If you don't need to add an event more than once, or delete it once it
has been added, and it doesn't have to be persistent, you can use
int event_base_once(struct event_base *, evutil_socket_t, short,
void (*)(evutil_socket_t, short, void *), void *, const struct timeval *);
This function's interface is the same as event_new(), except that it
does not support EV_SIGNAL or EV_PERSIST. The scheduled event is
inserted and run with the default priority. When the callback is
finally done, Libevent frees the internal event structure itself.
The return value is 0 on success, -1 on failure.
Events inserted with event_base_once cannot be deleted or manually
activated: if you want to be able to cancel an event, create it with the
regular event_new() or event_assign() interfaces.
Manually activating an event
Rarely, you may want to make an event active even though its
conditions have not triggered.
void event_active(struct event *ev, int what, short ncalls);
This function makes an event 'ev' become active with the flags 'what'
(a combination of EV_READ, EV_WRITE, and EV_TIMEOUT). The event does
not need to have previously been pending, and activating it does not
make it pending.
This function is defined in <event2/event.h>. It has existed
since Libevent 0.3.
Optimizing common timeouts
Current versions of Libevent use a binary heap algorithm to keep track
of pending events' timeouts. A binary heap gives performance of order
O(lg n) for adding and deleting each event timeout. This is optimal if
you're adding events with a randomly distributed set of timeout values,
but not if you have a large number of events with the same timeout.
For example, suppose you have ten thousand events, each of which should
trigger its timeout five seconds after it was added. In a situation
like this, you could get O(1) performance for each timeout by using a
doubly-linked queue implementation.
Naturally, you wouldn't want to use a queue for all of your timeout
values, since a queue is only faster for constant timeout values. If
some of the timeouts are more-or-less randomly distributed, then adding
one of those timeouts to a queue would take O(n) time, which would be
significantly worse than a binary heap.
Libevent lets you solve this by placing some of your timeouts in queues,
and others in the binary heap. To do this, you ask Libevent for a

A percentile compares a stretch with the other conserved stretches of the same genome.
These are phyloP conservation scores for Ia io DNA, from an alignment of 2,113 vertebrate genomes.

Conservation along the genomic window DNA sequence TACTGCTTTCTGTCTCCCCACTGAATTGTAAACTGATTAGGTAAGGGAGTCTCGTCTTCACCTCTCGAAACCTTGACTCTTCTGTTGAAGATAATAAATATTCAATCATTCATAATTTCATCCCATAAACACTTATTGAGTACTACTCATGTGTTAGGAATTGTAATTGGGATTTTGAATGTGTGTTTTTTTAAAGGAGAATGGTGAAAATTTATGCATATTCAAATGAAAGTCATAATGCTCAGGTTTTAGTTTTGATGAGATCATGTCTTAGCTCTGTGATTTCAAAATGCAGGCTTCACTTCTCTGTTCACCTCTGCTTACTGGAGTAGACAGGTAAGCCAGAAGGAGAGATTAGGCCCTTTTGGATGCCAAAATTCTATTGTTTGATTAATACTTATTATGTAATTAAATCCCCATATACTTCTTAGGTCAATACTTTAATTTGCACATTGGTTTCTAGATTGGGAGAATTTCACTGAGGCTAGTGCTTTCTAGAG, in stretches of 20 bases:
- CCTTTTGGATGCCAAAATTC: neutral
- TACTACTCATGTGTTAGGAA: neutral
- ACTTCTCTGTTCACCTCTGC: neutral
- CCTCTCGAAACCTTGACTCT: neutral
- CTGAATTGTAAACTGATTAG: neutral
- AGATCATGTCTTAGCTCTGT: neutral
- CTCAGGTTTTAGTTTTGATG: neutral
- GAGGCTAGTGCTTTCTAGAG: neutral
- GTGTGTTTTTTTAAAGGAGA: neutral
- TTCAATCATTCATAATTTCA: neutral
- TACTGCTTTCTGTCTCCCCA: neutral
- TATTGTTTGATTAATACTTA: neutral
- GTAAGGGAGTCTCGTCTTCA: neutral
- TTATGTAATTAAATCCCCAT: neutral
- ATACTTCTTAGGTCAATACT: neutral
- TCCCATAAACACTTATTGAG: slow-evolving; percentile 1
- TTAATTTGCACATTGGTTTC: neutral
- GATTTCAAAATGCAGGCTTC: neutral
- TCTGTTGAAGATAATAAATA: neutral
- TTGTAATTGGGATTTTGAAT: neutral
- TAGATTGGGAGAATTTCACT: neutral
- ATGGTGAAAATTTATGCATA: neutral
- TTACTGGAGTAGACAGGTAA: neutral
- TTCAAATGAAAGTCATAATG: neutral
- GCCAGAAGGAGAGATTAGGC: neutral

special "common timeout" timeval, which you then use to add events
having that timeval. If you have a very large number of events with
a single common timeout, using this optimization should improve
timeout performance.
const struct timeval *event_base_init_common_timeout(
struct event_base *base, const struct timeval *duration);
This function takes as its arguments an event_base, and the duration
of the common timeout to initialize. It returns a pointer to a special
struct timeval that you can use to indicate that an event should be
added to an O(1) queue rather than the O(lg n) heap. This special
timeval can be copied or assigned freely in your code. It will only
work with the specific base you used to construct it. Do not rely on
its actual contents: Libevent uses them to tell itself which queue to
#include <event2/event.h>
#include <string.h>
/* We're going to create a very large number of events on a given base,
* nearly all of which have a ten-second timeout. If initialize_timeout
* is called, we'll tell Libevent to add the ten-second ones to an O(1)
* queue. */
struct timeval ten_seconds = { 10, 0 };
void initialize_timeout(struct event_base *base)
struct timeval tv_in = { 10, 0 };
const struct timeval *tv_out;
tv_out = event_base_init_common_timeout(base, &tv_in);
memcpy(&ten_seconds, tv_out, sizeof(struct timeval));
int my_event_add(struct event *ev, const struct timeval *tv)
/* Note that ev must have the same event_base that we passed to
initialize_timeout */
if (tv && tv->tv_sec == 10 && tv->tv_usec == 0)
return event_add(ev, &ten_seconds);
return event_add(ev, tv);
As with all optimization functions, you should avoid using the
common_timeout functionality unless you're pretty sure that it matters